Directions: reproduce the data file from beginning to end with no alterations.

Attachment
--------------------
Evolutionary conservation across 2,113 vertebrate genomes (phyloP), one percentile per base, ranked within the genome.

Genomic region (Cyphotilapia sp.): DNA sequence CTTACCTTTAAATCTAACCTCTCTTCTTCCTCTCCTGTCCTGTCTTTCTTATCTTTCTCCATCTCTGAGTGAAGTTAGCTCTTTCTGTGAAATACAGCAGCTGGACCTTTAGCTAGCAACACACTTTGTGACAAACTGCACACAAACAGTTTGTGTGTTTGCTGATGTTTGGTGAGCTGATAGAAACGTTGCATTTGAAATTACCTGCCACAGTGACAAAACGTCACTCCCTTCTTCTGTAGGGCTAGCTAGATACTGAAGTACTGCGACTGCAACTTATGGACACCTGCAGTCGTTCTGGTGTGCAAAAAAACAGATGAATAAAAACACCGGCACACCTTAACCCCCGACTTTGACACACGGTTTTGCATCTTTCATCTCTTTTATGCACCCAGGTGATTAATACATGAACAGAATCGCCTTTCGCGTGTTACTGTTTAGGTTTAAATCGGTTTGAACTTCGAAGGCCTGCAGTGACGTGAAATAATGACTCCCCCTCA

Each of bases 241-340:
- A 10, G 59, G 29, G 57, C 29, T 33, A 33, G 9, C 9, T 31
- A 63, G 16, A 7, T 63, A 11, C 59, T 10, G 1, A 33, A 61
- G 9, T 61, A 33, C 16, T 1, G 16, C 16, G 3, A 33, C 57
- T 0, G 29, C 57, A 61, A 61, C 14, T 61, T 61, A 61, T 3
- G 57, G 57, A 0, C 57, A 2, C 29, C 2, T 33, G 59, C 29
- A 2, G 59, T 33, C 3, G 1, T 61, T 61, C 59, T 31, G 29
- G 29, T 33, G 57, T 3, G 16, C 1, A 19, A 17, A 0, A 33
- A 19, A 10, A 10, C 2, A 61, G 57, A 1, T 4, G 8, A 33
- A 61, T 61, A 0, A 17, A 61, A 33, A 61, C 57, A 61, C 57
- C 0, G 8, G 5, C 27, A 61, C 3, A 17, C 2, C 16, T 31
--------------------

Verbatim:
Evolutionary conservation across 2,113 vertebrate genomes (phyloP), one percentile per base, ranked within the genome.

Genomic region (Cyphotilapia sp.): DNA sequence CTTACCTTTAAATCTAACCTCTCTTCTTCCTCTCCTGTCCTGTCTTTCTTATCTTTCTCCATCTCTGAGTGAAGTTAGCTCTTTCTGTGAAATACAGCAGCTGGACCTTTAGCTAGCAACACACTTTGTGACAAACTGCACACAAACAGTTTGTGTGTTTGCTGATGTTTGGTGAGCTGATAGAAACGTTGCATTTGAAATTACCTGCCACAGTGACAAAACGTCACTCCCTTCTTCTGTAGGGCTAGCTAGATACTGAAGTACTGCGACTGCAACTTATGGACACCTGCAGTCGTTCTGGTGTGCAAAAAAACAGATGAATAAAAACACCGGCACACCTTAACCCCCGACTTTGACACACGGTTTTGCATCTTTCATCTCTTTTATGCACCCAGGTGATTAATACATGAACAGAATCGCCTTTCGCGTGTTACTGTTTAGGTTTAAATCGGTTTGAACTTCGAAGGCCTGCAGTGACGTGAAATAATGACTCCCCCTCA

Each of bases 241-340:
- A 10, G 59, G 29, G 57, C 29, T 33, A 33, G 9, C 9, T 31
- A 63, G 16, A 7, T 63, A 11, C 59, T 10, G 1, A 33, A 61
- G 9, T 61, A 33, C 16, T 1, G 16, C 16, G 3, A 33, C 57
- T 0, G 29, C 57, A 61, A 61, C 14, T 61, T 61, A 61, T 3
- G 57, G 57, A 0, C 57, A 2, C 29, C 2, T 33, G 59, C 29
- A 2, G 59, T 33, C 3, G 1, T 61, T 61, C 59, T 31, G 29
- G 29, T 33, G 57, T 3, G 16, C 1, A 19, A 17, A 0, A 33
- A 19, A 10, A 10, C 2, A 61, G 57, A 1, T 4, G 8, A 33
- A 61, T 61, A 0, A 17, A 61, A 33, A 61, C 57, A 61, C 57
- C 0, G 8, G 5, C 27, A 61, C 3, A 17, C 2, C 16, T 31